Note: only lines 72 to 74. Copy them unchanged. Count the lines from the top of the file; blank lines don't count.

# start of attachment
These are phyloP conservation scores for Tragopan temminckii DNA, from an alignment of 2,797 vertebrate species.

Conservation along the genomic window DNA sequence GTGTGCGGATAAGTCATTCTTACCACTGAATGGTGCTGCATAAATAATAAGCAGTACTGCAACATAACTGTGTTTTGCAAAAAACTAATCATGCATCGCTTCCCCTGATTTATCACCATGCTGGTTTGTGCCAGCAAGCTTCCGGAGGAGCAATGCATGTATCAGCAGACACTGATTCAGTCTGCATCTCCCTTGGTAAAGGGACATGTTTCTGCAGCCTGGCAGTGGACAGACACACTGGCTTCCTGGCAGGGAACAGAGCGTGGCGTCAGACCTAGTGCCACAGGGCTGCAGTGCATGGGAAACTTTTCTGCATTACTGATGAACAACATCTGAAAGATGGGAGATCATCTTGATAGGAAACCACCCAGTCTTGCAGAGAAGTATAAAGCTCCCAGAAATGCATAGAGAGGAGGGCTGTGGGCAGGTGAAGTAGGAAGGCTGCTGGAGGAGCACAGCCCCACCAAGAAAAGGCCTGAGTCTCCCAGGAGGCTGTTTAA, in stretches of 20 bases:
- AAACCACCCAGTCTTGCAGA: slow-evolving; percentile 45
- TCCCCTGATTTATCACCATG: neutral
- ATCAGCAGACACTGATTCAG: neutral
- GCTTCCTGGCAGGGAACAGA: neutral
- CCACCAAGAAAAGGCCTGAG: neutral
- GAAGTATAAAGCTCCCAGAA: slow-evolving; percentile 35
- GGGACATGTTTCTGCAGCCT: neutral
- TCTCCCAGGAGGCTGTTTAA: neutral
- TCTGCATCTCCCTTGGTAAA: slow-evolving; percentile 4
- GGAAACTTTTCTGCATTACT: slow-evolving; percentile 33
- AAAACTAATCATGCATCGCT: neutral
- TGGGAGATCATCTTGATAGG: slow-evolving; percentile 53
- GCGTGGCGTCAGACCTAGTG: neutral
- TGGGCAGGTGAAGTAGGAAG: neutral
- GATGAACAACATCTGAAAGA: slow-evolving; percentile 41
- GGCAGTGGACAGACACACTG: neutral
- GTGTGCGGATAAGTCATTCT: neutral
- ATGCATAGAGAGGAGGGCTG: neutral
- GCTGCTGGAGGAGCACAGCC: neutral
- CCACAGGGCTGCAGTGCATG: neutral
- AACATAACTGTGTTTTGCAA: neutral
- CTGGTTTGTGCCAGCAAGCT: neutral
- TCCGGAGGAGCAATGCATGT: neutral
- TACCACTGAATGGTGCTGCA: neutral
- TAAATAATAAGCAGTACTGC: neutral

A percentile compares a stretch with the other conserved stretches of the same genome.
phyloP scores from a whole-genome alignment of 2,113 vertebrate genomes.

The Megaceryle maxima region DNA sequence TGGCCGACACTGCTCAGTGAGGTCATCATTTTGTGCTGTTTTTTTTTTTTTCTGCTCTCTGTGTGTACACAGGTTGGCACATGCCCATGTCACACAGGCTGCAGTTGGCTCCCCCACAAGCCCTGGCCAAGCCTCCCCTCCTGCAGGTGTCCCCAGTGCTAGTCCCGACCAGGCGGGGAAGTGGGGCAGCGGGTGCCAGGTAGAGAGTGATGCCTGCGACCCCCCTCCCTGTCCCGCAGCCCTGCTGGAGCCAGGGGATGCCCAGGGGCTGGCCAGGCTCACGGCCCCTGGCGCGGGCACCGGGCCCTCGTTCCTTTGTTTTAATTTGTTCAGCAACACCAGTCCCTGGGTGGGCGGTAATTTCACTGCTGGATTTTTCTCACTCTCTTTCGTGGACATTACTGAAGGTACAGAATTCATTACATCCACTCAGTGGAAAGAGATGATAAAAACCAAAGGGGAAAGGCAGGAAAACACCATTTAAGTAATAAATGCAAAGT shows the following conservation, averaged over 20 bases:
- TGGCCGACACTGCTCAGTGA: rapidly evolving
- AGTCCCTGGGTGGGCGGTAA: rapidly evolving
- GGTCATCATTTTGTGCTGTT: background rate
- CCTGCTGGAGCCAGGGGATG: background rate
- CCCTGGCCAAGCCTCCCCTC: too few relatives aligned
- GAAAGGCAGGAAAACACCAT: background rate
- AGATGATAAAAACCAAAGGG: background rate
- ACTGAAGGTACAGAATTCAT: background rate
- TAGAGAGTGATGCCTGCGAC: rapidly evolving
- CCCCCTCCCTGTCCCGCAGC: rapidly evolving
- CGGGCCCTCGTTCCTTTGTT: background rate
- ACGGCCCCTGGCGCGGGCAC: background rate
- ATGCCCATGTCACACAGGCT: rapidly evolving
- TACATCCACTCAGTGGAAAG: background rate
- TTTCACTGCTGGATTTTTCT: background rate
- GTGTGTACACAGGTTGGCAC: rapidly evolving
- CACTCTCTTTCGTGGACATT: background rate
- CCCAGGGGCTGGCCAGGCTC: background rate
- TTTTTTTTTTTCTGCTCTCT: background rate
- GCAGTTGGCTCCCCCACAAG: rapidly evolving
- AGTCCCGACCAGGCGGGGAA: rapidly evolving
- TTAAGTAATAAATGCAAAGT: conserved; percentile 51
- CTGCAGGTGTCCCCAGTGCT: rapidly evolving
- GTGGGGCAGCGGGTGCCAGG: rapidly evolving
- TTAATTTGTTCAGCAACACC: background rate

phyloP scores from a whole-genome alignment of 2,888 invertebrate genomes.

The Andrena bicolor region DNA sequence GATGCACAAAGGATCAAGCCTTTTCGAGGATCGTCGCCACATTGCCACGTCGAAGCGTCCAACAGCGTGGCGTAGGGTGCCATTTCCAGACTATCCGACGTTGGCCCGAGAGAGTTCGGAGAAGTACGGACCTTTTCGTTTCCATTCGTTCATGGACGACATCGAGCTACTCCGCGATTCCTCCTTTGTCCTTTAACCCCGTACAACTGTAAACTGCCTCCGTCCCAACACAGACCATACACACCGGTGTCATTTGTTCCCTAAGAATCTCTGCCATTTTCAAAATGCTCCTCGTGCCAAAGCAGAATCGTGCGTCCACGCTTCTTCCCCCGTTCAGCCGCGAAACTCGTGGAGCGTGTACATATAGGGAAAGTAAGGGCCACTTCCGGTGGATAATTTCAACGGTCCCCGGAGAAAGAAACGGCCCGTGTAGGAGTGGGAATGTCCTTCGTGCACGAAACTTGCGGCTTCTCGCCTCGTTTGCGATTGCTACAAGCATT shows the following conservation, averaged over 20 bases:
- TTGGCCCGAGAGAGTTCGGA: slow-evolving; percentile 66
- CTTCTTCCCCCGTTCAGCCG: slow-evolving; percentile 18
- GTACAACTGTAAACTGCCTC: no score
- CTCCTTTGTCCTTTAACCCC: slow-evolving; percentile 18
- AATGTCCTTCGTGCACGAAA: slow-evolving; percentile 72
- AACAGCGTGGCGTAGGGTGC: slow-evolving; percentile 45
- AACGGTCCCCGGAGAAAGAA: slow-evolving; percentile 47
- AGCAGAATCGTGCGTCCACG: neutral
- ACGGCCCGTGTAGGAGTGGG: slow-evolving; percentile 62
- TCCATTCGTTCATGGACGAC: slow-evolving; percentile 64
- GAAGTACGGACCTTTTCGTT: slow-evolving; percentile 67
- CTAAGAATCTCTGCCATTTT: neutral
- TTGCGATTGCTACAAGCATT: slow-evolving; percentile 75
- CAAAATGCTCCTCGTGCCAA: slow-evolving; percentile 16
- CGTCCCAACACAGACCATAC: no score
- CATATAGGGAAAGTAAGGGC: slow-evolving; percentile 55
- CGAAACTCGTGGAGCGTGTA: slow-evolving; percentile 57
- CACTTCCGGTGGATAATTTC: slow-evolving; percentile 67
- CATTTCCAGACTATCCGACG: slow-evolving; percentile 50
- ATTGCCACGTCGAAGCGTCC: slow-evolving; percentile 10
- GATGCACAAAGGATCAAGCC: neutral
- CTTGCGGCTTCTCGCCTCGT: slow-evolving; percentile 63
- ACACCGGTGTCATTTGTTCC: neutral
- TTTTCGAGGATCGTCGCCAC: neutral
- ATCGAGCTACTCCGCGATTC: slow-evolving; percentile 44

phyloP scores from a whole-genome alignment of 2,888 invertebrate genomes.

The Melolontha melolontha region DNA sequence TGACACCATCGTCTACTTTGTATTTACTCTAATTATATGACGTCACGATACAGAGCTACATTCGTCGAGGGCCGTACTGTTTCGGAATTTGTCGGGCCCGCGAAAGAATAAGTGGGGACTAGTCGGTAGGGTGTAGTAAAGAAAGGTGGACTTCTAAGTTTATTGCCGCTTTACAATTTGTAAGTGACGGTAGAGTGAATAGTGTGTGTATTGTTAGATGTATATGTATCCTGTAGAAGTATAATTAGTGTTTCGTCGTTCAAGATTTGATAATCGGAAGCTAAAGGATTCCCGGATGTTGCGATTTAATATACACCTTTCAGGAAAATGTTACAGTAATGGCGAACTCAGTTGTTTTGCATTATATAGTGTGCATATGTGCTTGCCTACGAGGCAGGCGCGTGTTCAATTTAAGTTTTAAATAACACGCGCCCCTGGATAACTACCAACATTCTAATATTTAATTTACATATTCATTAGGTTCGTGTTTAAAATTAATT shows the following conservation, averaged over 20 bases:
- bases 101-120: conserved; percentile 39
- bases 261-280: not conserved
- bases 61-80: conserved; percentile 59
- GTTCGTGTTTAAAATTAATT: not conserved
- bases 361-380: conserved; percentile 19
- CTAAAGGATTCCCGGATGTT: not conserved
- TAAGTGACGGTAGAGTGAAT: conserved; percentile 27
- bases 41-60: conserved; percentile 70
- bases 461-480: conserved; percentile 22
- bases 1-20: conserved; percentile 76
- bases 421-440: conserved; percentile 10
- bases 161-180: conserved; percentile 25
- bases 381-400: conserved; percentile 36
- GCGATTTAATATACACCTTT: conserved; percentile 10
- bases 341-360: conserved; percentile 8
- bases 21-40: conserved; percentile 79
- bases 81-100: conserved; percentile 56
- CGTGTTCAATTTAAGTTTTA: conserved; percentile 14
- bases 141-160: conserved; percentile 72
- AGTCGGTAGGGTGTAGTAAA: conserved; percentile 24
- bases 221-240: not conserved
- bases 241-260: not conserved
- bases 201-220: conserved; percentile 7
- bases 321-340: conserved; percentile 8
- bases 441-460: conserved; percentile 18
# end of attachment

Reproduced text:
- CGTCCCAACACAGACCATAC: no score
- CATATAGGGAAAGTAAGGGC: slow-evolving; percentile 55
- CGAAACTCGTGGAGCGTGTA: slow-evolving; percentile 57